Copyright trivia #3: Can “illegal” graffiti be protected under copyright?
Can illegal graffiti be protected under copyright?
Imagine you are a graffiti artist making an intervention (i.e. spray painting) in protest of the opening of a luxury fashion brand’s new retail location, and then the fashion house decides to take a picture of your intervention and print t-shirts of it to be sold under a hefty price tag, just to get back at you. Could you claim copyright infringement for the unauthorized reproduction of your art on those t-shirts? In other words, can illegal graffiti be protected under copyright? The short answer is that in Canada, it is.
While the act of “vandalizing” public or someone else’s property is punishable by law, the work created is protected under copyright, and the author can profit from the reproduction of said work of art.
As Tara Parker from The Lawyer’s Daily mentions:
Since the Copyright Act does not require that the work must be created “lawfully,” graffiti is capable of copyright protection, even if it is created from an illegal act of vandalism, so long as it meets the originality requirement (a graffiti artist’s short “tag,” signature or catchphrase may fall short of this requirement) and is sufficiently fixed in some permanent way (such as a mural painted on a public subway platform).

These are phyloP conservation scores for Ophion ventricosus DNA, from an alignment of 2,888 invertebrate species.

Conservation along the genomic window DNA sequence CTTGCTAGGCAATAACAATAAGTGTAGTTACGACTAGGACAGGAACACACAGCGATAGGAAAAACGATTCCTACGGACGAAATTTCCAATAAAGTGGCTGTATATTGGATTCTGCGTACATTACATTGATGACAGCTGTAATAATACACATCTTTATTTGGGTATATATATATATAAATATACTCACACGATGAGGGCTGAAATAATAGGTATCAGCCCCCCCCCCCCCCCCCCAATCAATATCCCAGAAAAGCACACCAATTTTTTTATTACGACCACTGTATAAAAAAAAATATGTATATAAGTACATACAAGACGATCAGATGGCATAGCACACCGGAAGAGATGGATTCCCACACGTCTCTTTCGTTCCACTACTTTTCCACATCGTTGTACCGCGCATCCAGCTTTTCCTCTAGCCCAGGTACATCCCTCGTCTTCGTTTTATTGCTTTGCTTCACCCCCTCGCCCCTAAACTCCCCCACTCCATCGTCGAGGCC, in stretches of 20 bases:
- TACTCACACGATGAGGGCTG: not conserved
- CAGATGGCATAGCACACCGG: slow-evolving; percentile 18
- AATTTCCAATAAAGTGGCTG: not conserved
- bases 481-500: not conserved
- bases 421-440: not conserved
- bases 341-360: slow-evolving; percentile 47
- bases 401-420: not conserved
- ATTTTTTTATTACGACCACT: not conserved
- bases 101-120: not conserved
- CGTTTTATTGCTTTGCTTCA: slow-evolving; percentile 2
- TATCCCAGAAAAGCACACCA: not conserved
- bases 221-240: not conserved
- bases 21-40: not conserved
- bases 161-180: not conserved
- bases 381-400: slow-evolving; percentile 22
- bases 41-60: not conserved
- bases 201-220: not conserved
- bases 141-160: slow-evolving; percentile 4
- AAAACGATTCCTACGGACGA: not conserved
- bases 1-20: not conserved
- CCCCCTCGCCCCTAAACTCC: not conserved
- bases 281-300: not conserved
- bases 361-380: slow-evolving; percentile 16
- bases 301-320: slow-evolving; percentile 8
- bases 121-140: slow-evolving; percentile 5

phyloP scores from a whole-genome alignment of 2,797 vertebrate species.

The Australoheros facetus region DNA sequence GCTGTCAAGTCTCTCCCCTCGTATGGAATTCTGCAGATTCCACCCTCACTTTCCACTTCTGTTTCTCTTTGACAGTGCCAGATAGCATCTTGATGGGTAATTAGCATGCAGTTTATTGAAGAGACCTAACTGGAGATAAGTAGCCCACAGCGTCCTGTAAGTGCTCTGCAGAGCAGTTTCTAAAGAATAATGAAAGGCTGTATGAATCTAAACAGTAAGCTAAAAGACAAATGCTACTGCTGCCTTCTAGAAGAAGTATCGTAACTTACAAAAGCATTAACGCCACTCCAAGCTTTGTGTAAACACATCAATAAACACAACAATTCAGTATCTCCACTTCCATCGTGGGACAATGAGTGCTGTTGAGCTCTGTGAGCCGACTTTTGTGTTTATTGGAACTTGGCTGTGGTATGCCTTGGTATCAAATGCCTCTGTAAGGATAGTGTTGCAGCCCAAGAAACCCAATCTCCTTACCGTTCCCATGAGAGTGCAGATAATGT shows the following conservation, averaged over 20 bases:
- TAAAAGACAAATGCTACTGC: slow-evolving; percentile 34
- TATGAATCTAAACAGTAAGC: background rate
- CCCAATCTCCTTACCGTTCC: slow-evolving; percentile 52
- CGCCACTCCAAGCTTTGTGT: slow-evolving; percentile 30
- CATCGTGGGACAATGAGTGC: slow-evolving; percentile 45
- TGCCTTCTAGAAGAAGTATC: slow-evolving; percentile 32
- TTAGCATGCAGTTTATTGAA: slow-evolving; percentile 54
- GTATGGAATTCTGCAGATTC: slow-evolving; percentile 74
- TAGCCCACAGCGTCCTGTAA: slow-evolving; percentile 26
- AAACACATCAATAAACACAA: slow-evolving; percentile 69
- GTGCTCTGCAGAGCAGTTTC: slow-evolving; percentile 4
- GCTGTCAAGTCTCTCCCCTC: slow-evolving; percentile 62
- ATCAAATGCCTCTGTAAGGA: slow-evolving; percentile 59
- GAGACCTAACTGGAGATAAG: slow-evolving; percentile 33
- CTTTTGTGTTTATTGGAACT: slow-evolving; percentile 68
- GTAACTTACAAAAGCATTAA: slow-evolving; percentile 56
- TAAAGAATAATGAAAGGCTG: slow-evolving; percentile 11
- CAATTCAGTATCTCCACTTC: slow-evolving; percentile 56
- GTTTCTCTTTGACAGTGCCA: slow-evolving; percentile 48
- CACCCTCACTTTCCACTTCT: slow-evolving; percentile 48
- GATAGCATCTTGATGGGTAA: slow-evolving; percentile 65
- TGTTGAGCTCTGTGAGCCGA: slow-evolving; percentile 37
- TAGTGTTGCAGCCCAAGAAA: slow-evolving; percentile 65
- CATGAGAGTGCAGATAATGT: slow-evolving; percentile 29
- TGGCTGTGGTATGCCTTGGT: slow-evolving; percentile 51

For a more nuanced explanation –including examples of lawsuits– at the intersection of illegal graffiti and copyright, you should check Parker’s article on it here.
Copyright touches everything around us – and right now the government is running a consultation to decide the future of Copyright in Canada. Make sure to learn more and make your voice heard at letstalkcopyright.ca
Special thanks to folks at CIPPIC for pointing me to this interesting nugget of copyright trivia.